We emptied most of our backpacks and prepared just the bare essentials for the trip: warm clothing, sleeping bags, and food. We would be staying overnight in designated huts along the way so tents, stoves and fuel were not needed. Note: These huts need to be booked well in advance (6+ months if doing the most popular Milford Trek) as they only allow a certain number of trampers on the track at a time.
The first day out (and up), it rained and misted. Welcome to the rainforest! With this first stretch mostly under the cover of trees we weren't too bothered while suited up in our rain gear. Through beech trees, along a meadow, a winding river and finally a rather steep incline, we made it before nightfall to the Routebourn Falls Hut. This tree-house-like backpacker accommodation was surprisingly luxurious and a wonderful respite from the rain. After a "Bombay Potato dinner in a bag" (these are actually really good), we met and played cards with some new friends: Ann, Pete (from Australia), Sine (from Germany), and two others. We played "Shithead" which apparently is universal, and "Euchre", which Ann and Aaron happily taught us (a much better game). Eventually we all shuffled off to our bunks . . rain still pouring down.
We were up early the next morning with the sun rising and revealing beautiful views from our treehouse hut. The rain had stopped! After a gorgeous walk through alpine meadows and lakes, we began our final assent to Harris Saddle. We stopped to rest at the shelter there (1,277 meters elevation), before deciding to climb Conical Hill (not at all a hill at 1,527 meters elevation). This assent, which at times was a "hand then foot" climb, was an hour detour to the top, but yielded the most spectacular views of the hike. Once at the top, we were on top of the world - looking out over glaciers, craggy mountain peaks, the Hollyford Valley river, and all the way out to the white water of the Tasman Sea. WOW!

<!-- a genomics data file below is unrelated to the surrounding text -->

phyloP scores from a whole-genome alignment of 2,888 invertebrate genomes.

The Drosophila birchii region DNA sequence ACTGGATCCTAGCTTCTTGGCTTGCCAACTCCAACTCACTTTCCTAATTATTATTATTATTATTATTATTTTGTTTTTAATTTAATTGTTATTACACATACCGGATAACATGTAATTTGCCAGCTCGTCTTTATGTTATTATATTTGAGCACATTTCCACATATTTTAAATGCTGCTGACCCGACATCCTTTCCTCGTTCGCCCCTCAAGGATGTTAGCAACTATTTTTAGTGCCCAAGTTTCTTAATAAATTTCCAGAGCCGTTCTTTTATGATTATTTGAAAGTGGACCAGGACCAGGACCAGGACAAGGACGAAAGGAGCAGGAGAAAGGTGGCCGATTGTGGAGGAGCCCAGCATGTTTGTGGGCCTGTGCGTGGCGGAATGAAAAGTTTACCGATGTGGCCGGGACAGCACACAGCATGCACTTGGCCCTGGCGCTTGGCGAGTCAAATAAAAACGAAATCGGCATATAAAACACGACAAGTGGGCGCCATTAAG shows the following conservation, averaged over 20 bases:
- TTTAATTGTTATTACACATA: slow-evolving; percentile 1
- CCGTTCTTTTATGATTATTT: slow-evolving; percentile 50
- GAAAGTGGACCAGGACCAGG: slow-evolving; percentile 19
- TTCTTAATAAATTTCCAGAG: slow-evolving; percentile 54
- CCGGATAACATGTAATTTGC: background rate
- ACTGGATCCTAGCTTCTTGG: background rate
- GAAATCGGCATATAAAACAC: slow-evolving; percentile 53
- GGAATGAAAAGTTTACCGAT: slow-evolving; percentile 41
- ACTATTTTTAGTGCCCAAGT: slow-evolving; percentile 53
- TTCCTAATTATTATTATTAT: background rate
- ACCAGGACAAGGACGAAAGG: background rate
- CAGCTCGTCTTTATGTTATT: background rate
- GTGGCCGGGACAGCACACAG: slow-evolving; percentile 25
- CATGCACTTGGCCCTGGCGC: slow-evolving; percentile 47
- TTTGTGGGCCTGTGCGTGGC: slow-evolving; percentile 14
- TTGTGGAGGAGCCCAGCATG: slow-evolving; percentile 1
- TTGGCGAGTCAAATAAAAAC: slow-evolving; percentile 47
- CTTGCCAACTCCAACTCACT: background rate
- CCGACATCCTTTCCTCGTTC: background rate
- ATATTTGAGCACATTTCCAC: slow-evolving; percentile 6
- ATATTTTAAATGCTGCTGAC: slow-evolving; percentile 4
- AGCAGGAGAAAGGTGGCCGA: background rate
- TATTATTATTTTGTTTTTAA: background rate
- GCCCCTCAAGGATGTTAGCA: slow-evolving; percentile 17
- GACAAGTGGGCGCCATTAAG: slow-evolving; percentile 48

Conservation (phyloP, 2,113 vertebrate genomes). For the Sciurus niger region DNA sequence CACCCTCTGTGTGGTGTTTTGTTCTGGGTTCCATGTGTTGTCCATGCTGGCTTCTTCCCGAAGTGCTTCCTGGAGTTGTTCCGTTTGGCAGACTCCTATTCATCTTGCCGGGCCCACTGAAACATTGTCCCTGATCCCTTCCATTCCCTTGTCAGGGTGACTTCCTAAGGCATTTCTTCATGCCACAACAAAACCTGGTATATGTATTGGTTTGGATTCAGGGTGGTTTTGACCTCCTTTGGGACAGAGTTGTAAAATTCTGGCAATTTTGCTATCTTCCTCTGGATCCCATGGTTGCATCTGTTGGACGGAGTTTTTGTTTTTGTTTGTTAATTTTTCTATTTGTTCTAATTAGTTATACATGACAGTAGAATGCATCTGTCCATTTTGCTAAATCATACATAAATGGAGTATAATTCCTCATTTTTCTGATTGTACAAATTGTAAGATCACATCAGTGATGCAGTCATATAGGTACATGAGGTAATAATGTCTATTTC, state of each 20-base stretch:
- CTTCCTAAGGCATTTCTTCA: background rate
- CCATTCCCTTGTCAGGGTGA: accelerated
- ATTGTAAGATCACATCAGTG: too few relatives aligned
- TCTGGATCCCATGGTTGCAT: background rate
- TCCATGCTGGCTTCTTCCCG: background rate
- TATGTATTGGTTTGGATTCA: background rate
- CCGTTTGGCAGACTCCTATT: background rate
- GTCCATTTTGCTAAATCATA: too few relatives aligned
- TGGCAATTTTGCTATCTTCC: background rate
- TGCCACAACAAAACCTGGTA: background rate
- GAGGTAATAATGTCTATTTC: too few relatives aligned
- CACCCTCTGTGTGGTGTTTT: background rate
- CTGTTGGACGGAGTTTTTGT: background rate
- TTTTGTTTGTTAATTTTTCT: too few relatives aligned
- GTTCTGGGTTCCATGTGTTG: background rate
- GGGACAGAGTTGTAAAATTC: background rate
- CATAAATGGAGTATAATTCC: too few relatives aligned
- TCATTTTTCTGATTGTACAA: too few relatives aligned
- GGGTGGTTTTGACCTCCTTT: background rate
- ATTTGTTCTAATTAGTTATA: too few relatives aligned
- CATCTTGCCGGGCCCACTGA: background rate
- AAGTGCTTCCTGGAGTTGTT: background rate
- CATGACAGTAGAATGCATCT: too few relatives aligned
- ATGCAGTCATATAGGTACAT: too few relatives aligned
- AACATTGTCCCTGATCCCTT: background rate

The next part of the hike was just as stunning. How lucky we were to have clear skies in a place where is rains 250 days (21 feet of rain) of the year and the clouds roll in quickly and often. The scenery seemed to get more and more stunning at every turn. Winding along the mountains with breathtaking views of the Hollyford Valley, we at last began our decent toward the glacial MacKenzie Lake . . . and the MacKenzie Hut. At the lake, Aaron stripped down to his skivvies and took a running dive into the icy cold lake. Very refreshing!! More cards, bagged dinners and snoring men in the bunk house followed before we crashed after a rewarding day on the Routeburn.
Our last day took us through more rainforest, over endless streams and past many more waterfalls and views. We also pasted Michael from Track Hopper
, who was running the entire Routeburn Trek in 3.5hrs after delivery our campervan to the other side - great guy, great service!
At the end of of three long and beautiful days we finished the Routebourn Track at the Divide to collapse in our campervan just as the rain began to fall. Perfect. What a spectacular experience!
After Queenstown, where we had our last shower and proper meal, we embarked on one of New Zealand's world renowned 'Great Walks'. The Routebourn Track covered ~21 miles and took us 3 days and 2 nights to complete. It covered some of the most stunning, humbling scenery a hike or tramp (as they are called here) has ever revealed. Here's our recap...